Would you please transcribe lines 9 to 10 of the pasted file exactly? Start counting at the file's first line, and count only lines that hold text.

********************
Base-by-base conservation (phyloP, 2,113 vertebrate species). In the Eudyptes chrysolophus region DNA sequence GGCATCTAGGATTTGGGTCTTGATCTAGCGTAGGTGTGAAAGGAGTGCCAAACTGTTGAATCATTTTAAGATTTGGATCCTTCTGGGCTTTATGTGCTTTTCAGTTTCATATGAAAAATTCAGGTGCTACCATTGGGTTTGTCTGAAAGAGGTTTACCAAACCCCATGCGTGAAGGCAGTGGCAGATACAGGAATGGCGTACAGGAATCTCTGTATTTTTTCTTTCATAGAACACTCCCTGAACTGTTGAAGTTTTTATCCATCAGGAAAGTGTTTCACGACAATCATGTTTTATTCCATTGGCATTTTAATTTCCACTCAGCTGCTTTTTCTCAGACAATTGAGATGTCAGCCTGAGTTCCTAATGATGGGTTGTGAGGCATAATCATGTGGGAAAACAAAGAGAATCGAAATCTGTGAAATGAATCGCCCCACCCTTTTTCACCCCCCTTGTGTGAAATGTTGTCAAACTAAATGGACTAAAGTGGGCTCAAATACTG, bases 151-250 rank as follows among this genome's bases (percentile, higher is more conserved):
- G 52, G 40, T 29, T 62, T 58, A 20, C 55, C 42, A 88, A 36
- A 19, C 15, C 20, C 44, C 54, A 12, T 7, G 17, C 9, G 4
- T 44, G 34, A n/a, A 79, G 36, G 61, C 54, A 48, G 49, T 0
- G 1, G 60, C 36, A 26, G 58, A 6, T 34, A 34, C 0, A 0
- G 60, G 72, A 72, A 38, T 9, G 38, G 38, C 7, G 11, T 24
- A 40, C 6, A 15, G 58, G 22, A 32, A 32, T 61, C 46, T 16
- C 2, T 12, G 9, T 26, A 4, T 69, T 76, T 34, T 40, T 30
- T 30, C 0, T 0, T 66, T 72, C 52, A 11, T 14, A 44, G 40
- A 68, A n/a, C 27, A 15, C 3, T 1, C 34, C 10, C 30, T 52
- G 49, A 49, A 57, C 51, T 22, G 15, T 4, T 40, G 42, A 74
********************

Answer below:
- T 30, C 0, T 0, T 66, T 72, C 52, A 11, T 14, A 44, G 40
- A 68, A n/a, C 27, A 15, C 3, T 1, C 34, C 10, C 30, T 52